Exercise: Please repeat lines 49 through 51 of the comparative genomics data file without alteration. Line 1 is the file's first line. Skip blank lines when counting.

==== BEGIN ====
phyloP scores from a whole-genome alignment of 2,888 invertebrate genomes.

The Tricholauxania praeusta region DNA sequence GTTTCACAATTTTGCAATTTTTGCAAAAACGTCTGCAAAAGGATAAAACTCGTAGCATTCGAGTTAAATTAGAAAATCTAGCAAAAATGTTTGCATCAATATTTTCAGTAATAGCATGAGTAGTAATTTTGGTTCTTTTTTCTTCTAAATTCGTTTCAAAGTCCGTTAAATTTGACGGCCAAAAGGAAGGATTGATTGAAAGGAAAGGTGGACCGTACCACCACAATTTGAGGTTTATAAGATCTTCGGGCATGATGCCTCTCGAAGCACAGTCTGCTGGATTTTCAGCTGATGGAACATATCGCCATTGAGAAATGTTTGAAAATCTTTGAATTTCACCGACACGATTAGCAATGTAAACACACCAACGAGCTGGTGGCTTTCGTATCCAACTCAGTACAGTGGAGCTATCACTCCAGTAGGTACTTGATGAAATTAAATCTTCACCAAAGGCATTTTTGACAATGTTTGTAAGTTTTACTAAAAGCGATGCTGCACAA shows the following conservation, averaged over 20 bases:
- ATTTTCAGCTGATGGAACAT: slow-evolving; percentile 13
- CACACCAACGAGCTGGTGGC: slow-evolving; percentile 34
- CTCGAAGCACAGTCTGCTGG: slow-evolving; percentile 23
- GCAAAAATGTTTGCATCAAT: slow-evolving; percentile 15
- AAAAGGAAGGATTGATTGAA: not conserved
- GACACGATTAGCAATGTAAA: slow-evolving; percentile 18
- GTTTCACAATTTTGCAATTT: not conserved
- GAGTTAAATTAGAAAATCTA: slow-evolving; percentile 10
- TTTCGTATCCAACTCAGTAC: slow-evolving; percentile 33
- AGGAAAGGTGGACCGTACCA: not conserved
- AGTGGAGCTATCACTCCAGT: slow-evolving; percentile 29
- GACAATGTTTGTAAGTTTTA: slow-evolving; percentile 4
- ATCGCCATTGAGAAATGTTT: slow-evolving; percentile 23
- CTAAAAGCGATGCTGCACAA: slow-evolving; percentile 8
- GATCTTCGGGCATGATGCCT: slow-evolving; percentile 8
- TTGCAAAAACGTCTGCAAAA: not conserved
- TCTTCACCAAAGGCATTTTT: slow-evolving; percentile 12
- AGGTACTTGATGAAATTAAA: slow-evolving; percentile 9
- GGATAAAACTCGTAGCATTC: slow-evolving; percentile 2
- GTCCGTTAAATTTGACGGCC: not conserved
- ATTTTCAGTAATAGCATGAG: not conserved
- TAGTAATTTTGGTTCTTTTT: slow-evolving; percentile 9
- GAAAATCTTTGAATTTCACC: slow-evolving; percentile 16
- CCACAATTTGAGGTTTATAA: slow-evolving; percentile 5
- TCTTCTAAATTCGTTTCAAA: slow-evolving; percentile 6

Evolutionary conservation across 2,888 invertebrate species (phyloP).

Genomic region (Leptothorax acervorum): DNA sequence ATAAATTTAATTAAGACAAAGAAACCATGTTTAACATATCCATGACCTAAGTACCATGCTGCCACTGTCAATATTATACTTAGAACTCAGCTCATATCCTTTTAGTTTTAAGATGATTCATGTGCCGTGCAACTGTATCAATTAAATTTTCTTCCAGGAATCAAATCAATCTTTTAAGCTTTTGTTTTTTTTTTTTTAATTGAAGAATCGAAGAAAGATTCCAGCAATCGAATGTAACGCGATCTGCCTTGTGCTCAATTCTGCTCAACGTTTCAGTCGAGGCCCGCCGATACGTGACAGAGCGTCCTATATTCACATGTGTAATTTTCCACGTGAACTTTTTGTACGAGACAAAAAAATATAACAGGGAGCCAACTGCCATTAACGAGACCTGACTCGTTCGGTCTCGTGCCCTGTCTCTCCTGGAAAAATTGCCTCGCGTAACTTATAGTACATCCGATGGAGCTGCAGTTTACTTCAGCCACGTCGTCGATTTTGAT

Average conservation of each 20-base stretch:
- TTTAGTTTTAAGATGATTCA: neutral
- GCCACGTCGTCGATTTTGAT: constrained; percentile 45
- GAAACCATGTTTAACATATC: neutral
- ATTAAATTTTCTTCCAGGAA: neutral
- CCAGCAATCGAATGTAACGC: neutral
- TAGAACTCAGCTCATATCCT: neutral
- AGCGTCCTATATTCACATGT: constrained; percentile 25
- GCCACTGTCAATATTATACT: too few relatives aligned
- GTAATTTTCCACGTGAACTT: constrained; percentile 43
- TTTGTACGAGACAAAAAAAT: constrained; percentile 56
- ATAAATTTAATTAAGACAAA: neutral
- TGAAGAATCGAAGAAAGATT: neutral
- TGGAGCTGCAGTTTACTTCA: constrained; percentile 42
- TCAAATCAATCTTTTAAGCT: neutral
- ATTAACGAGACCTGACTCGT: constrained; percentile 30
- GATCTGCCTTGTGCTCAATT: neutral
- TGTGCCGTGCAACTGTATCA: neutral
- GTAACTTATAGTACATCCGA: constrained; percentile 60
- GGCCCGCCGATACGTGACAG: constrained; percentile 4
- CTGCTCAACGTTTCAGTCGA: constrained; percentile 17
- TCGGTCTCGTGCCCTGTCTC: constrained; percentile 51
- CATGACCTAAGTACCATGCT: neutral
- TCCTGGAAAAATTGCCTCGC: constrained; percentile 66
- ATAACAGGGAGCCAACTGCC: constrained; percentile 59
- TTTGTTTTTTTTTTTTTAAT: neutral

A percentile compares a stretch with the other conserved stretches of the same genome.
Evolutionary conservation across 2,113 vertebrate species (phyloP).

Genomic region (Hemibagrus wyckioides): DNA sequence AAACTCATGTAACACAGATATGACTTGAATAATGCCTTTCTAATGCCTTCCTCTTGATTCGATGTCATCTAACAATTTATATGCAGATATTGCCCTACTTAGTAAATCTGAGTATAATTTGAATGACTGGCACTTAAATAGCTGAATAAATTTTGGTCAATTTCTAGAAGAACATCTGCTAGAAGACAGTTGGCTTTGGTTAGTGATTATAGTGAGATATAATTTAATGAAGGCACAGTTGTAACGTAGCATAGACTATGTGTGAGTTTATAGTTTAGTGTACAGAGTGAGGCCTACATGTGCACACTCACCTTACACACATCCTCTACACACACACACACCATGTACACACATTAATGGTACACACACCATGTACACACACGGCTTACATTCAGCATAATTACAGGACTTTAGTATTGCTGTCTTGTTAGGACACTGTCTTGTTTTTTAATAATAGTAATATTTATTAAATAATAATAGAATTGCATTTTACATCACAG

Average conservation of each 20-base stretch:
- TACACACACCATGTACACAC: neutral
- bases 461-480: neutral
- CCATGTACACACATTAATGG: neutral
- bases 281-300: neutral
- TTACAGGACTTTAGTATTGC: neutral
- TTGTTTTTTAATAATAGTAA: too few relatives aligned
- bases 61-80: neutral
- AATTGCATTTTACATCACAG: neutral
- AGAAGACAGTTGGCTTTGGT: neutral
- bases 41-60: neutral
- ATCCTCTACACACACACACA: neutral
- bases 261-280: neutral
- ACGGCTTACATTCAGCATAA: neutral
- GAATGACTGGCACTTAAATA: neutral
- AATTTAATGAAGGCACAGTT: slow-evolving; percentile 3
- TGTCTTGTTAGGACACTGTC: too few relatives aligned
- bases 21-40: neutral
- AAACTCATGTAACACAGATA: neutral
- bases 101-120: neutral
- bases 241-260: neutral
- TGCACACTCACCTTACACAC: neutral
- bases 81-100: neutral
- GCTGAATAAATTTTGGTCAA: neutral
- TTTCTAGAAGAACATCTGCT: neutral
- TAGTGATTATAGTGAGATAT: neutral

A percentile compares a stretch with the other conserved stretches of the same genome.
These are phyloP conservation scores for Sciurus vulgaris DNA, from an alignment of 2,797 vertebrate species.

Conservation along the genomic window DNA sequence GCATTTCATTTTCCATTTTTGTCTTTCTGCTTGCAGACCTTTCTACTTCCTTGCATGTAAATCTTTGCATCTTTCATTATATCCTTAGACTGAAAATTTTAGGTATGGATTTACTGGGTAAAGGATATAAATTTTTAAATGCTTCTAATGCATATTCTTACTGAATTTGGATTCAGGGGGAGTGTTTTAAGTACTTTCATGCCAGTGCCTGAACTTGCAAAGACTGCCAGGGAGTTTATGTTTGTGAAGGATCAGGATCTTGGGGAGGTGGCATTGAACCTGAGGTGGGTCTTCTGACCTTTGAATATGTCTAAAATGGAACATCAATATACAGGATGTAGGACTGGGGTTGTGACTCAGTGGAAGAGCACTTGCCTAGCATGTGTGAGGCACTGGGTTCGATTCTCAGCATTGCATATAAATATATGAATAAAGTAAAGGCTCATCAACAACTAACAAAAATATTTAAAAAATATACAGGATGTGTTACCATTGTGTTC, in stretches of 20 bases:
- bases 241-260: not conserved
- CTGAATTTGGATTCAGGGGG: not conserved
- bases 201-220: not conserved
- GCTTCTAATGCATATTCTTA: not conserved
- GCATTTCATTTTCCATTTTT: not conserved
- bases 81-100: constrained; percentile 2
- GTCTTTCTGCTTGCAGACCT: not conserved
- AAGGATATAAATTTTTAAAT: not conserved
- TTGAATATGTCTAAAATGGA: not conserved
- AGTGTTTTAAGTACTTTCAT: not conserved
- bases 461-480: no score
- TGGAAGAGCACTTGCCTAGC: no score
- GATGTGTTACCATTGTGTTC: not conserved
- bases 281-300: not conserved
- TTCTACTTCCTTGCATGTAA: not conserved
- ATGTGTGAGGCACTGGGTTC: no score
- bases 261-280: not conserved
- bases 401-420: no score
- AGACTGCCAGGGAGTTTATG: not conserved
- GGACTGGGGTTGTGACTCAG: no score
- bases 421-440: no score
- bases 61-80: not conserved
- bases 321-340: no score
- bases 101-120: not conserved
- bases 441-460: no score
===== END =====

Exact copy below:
- GGCCCGCCGATACGTGACAG: constrained; percentile 4
- CTGCTCAACGTTTCAGTCGA: constrained; percentile 17
- TCGGTCTCGTGCCCTGTCTC: constrained; percentile 51